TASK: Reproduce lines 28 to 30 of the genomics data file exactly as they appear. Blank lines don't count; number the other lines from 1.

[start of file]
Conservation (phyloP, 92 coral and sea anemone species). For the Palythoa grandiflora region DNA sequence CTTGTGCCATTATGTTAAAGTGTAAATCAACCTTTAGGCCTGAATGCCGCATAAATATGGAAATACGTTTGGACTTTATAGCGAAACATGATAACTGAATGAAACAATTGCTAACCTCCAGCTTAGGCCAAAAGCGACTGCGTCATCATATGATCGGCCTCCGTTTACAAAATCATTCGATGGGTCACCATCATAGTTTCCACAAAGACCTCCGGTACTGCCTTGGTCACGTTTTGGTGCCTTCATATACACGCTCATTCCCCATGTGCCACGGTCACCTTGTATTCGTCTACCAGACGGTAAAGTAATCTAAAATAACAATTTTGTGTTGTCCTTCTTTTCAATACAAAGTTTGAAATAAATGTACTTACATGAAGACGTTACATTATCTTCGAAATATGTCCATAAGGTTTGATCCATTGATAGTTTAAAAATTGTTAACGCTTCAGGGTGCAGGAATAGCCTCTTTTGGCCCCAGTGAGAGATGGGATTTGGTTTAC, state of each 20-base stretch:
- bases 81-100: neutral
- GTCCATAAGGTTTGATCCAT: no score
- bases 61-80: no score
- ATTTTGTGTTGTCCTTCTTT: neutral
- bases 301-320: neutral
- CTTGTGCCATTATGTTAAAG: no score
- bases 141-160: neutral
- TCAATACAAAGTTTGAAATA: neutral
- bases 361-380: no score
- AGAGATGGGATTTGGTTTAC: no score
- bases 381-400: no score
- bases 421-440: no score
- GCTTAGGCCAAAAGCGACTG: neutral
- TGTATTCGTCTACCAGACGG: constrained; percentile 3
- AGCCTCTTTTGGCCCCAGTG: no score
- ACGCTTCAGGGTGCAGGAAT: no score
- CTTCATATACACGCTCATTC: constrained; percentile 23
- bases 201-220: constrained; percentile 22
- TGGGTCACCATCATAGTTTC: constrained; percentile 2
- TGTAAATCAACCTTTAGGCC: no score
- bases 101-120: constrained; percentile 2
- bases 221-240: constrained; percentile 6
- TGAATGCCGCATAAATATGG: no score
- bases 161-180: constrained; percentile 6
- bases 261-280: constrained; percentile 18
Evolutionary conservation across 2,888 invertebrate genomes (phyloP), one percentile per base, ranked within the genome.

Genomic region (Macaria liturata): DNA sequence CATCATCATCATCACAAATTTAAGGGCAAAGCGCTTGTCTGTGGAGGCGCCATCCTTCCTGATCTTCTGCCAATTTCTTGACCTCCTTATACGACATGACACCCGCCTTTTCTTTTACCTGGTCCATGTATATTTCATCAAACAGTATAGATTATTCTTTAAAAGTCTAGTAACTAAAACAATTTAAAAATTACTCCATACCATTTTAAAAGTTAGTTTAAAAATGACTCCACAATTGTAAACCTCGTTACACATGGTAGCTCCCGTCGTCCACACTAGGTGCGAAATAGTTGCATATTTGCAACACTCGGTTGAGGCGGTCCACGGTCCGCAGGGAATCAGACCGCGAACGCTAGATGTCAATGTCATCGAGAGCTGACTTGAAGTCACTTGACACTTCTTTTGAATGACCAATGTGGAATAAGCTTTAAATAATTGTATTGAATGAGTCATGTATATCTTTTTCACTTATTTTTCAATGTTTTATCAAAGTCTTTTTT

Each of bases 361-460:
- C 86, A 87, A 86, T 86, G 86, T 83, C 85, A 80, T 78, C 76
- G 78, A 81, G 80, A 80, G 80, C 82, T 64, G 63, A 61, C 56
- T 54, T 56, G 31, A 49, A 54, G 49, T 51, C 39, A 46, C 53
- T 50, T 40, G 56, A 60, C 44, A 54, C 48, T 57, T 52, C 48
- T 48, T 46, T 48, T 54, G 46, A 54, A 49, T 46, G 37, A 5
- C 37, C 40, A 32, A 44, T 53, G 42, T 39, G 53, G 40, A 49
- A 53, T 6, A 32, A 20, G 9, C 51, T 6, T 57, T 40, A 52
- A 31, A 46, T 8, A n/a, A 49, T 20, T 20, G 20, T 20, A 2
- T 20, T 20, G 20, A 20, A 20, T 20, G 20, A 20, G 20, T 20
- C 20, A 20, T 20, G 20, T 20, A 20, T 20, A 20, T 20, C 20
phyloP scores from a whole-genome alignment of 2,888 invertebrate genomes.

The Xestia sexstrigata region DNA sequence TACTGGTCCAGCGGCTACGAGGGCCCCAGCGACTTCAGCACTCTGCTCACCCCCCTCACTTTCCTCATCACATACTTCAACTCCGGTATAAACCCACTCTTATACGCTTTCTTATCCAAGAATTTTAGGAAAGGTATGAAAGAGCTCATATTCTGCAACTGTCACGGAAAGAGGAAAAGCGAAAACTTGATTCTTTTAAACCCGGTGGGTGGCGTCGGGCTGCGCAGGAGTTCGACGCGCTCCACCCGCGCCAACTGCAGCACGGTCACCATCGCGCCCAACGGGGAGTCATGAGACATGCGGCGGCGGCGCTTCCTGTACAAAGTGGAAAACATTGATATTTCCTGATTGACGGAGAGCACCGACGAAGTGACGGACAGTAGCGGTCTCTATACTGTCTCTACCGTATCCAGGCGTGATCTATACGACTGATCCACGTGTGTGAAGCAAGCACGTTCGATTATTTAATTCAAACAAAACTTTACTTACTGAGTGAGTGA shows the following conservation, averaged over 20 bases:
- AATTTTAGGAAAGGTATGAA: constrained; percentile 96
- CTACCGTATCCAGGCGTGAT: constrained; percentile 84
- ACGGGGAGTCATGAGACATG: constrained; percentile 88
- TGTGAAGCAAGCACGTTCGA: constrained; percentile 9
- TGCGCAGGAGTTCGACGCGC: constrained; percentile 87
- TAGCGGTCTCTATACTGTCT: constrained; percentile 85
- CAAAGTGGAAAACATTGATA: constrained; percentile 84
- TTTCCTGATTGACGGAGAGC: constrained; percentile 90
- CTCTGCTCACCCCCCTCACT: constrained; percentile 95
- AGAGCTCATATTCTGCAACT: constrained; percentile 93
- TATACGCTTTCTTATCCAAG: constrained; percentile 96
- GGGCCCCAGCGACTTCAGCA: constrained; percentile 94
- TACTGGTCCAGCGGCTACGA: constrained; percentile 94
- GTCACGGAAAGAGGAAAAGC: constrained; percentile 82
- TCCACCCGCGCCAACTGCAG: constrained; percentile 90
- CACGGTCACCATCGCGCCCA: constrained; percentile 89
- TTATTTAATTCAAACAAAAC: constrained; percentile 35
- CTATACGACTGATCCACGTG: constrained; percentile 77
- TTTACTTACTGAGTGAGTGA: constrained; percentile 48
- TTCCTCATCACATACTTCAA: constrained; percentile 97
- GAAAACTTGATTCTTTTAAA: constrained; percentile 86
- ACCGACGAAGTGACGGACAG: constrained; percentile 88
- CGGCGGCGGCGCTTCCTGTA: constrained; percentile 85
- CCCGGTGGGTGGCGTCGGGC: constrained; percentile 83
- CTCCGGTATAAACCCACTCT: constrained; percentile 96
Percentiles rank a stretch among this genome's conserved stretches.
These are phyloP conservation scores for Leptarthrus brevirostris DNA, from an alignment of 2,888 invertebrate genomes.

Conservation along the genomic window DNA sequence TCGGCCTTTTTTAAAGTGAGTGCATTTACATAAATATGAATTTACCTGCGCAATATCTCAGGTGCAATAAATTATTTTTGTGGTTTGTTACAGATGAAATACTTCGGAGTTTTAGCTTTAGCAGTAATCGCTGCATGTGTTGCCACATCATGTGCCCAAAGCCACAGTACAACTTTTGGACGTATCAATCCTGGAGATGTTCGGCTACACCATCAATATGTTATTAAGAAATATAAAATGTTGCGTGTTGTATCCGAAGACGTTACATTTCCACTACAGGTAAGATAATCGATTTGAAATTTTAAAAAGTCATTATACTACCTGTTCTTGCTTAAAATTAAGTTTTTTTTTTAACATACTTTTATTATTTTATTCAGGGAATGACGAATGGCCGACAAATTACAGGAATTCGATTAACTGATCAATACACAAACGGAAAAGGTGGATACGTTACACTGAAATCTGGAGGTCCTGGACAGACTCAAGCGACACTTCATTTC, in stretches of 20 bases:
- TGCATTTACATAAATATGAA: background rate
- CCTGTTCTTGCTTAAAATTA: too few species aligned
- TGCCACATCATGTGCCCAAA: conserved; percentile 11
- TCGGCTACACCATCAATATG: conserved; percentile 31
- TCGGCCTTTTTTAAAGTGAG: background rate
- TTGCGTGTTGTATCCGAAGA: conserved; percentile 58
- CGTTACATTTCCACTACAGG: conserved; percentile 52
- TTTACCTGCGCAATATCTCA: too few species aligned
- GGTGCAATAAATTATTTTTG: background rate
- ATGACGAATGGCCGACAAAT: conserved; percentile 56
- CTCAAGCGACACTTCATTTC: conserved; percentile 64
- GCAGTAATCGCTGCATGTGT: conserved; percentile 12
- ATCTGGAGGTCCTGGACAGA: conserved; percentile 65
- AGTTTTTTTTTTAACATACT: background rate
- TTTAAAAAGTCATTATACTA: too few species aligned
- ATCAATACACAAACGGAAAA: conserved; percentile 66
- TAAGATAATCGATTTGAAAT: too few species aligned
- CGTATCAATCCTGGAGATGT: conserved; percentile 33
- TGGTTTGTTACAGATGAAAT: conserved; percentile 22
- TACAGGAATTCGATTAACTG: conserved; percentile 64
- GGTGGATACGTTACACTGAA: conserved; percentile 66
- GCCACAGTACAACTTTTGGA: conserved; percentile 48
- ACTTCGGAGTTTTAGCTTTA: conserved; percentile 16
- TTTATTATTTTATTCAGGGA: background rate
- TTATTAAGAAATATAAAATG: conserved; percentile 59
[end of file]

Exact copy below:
Genomic region (Macaria liturata): DNA sequence CATCATCATCATCACAAATTTAAGGGCAAAGCGCTTGTCTGTGGAGGCGCCATCCTTCCTGATCTTCTGCCAATTTCTTGACCTCCTTATACGACATGACACCCGCCTTTTCTTTTACCTGGTCCATGTATATTTCATCAAACAGTATAGATTATTCTTTAAAAGTCTAGTAACTAAAACAATTTAAAAATTACTCCATACCATTTTAAAAGTTAGTTTAAAAATGACTCCACAATTGTAAACCTCGTTACACATGGTAGCTCCCGTCGTCCACACTAGGTGCGAAATAGTTGCATATTTGCAACACTCGGTTGAGGCGGTCCACGGTCCGCAGGGAATCAGACCGCGAACGCTAGATGTCAATGTCATCGAGAGCTGACTTGAAGTCACTTGACACTTCTTTTGAATGACCAATGTGGAATAAGCTTTAAATAATTGTATTGAATGAGTCATGTATATCTTTTTCACTTATTTTTCAATGTTTTATCAAAGTCTTTTTT

Each of bases 361-460:
- C 86, A 87, A 86, T 86, G 86, T 83, C 85, A 80, T 78, C 76